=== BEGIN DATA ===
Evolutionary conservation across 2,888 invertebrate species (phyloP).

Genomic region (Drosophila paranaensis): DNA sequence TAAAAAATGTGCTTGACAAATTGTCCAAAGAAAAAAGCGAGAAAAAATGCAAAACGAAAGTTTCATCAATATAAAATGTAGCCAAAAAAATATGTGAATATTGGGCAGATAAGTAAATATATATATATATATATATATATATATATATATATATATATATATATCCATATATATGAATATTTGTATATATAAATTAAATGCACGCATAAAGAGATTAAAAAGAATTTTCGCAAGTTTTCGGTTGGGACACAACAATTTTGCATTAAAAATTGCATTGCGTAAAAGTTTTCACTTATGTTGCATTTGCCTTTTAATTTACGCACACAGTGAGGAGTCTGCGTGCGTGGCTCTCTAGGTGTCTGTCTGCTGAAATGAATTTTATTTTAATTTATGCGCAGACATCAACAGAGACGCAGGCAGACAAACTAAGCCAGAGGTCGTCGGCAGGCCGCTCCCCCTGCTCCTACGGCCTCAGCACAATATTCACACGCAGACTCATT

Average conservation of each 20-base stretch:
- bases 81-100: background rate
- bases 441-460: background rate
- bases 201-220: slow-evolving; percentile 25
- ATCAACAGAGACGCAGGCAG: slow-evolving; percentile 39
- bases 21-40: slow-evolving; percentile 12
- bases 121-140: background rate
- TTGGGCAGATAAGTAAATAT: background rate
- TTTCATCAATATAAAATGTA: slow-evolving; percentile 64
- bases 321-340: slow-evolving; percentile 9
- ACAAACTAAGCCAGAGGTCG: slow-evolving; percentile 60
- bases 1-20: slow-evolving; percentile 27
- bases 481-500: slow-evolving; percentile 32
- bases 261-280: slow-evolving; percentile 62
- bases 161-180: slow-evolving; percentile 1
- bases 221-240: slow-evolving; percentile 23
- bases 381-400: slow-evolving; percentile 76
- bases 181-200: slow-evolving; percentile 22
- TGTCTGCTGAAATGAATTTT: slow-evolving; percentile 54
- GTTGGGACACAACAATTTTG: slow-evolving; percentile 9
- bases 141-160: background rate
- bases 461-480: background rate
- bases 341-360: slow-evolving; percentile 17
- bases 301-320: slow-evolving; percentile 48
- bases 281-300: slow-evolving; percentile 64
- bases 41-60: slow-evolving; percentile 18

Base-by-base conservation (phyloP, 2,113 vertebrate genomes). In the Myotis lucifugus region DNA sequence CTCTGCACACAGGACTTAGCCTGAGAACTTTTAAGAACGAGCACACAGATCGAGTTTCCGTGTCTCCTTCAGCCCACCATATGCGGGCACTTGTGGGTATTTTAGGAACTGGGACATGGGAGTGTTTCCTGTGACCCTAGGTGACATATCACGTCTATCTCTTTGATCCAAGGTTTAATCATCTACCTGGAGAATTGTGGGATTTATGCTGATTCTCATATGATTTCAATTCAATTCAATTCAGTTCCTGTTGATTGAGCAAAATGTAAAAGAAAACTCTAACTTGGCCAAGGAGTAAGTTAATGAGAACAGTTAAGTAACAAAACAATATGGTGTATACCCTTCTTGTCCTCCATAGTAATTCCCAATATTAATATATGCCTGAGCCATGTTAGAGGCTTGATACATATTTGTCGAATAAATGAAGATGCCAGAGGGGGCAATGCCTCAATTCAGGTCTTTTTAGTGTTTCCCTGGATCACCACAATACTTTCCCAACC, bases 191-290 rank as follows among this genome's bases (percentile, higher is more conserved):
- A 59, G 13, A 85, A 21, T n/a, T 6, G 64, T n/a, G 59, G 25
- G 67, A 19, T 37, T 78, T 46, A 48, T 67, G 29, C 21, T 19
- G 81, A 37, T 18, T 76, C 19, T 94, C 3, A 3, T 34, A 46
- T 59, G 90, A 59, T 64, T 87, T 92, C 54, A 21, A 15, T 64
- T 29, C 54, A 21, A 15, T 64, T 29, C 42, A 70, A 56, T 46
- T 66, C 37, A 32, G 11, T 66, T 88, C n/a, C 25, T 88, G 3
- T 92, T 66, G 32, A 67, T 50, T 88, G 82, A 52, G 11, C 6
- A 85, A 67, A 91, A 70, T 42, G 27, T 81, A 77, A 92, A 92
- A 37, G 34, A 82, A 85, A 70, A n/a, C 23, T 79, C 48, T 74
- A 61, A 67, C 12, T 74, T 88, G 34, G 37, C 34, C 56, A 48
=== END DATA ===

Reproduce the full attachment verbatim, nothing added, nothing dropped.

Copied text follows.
Evolutionary conservation across 2,888 invertebrate species (phyloP).

Genomic region (Drosophila paranaensis): DNA sequence TAAAAAATGTGCTTGACAAATTGTCCAAAGAAAAAAGCGAGAAAAAATGCAAAACGAAAGTTTCATCAATATAAAATGTAGCCAAAAAAATATGTGAATATTGGGCAGATAAGTAAATATATATATATATATATATATATATATATATATATATATATATATATCCATATATATGAATATTTGTATATATAAATTAAATGCACGCATAAAGAGATTAAAAAGAATTTTCGCAAGTTTTCGGTTGGGACACAACAATTTTGCATTAAAAATTGCATTGCGTAAAAGTTTTCACTTATGTTGCATTTGCCTTTTAATTTACGCACACAGTGAGGAGTCTGCGTGCGTGGCTCTCTAGGTGTCTGTCTGCTGAAATGAATTTTATTTTAATTTATGCGCAGACATCAACAGAGACGCAGGCAGACAAACTAAGCCAGAGGTCGTCGGCAGGCCGCTCCCCCTGCTCCTACGGCCTCAGCACAATATTCACACGCAGACTCATT

Average conservation of each 20-base stretch:
- bases 81-100: background rate
- bases 441-460: background rate
- bases 201-220: slow-evolving; percentile 25
- ATCAACAGAGACGCAGGCAG: slow-evolving; percentile 39
- bases 21-40: slow-evolving; percentile 12
- bases 121-140: background rate
- TTGGGCAGATAAGTAAATAT: background rate
- TTTCATCAATATAAAATGTA: slow-evolving; percentile 64
- bases 321-340: slow-evolving; percentile 9
- ACAAACTAAGCCAGAGGTCG: slow-evolving; percentile 60
- bases 1-20: slow-evolving; percentile 27
- bases 481-500: slow-evolving; percentile 32
- bases 261-280: slow-evolving; percentile 62
- bases 161-180: slow-evolving; percentile 1
- bases 221-240: slow-evolving; percentile 23
- bases 381-400: slow-evolving; percentile 76
- bases 181-200: slow-evolving; percentile 22
- TGTCTGCTGAAATGAATTTT: slow-evolving; percentile 54
- GTTGGGACACAACAATTTTG: slow-evolving; percentile 9
- bases 141-160: background rate
- bases 461-480: background rate
- bases 341-360: slow-evolving; percentile 17
- bases 301-320: slow-evolving; percentile 48
- bases 281-300: slow-evolving; percentile 64
- bases 41-60: slow-evolving; percentile 18

Base-by-base conservation (phyloP, 2,113 vertebrate genomes). In the Myotis lucifugus region DNA sequence CTCTGCACACAGGACTTAGCCTGAGAACTTTTAAGAACGAGCACACAGATCGAGTTTCCGTGTCTCCTTCAGCCCACCATATGCGGGCACTTGTGGGTATTTTAGGAACTGGGACATGGGAGTGTTTCCTGTGACCCTAGGTGACATATCACGTCTATCTCTTTGATCCAAGGTTTAATCATCTACCTGGAGAATTGTGGGATTTATGCTGATTCTCATATGATTTCAATTCAATTCAATTCAGTTCCTGTTGATTGAGCAAAATGTAAAAGAAAACTCTAACTTGGCCAAGGAGTAAGTTAATGAGAACAGTTAAGTAACAAAACAATATGGTGTATACCCTTCTTGTCCTCCATAGTAATTCCCAATATTAATATATGCCTGAGCCATGTTAGAGGCTTGATACATATTTGTCGAATAAATGAAGATGCCAGAGGGGGCAATGCCTCAATTCAGGTCTTTTTAGTGTTTCCCTGGATCACCACAATACTTTCCCAACC, bases 191-290 rank as follows among this genome's bases (percentile, higher is more conserved):
- A 59, G 13, A 85, A 21, T n/a, T 6, G 64, T n/a, G 59, G 25
- G 67, A 19, T 37, T 78, T 46, A 48, T 67, G 29, C 21, T 19
- G 81, A 37, T 18, T 76, C 19, T 94, C 3, A 3, T 34, A 46
- T 59, G 90, A 59, T 64, T 87, T 92, C 54, A 21, A 15, T 64
- T 29, C 54, A 21, A 15, T 64, T 29, C 42, A 70, A 56, T 46
- T 66, C 37, A 32, G 11, T 66, T 88, C n/a, C 25, T 88, G 3
- T 92, T 66, G 32, A 67, T 50, T 88, G 82, A 52, G 11, C 6
- A 85, A 67, A 91, A 70, T 42, G 27, T 81, A 77, A 92, A 92
- A 37, G 34, A 82, A 85, A 70, A n/a, C 23, T 79, C 48, T 74
- A 61, A 67, C 12, T 74, T 88, G 34, G 37, C 34, C 56, A 48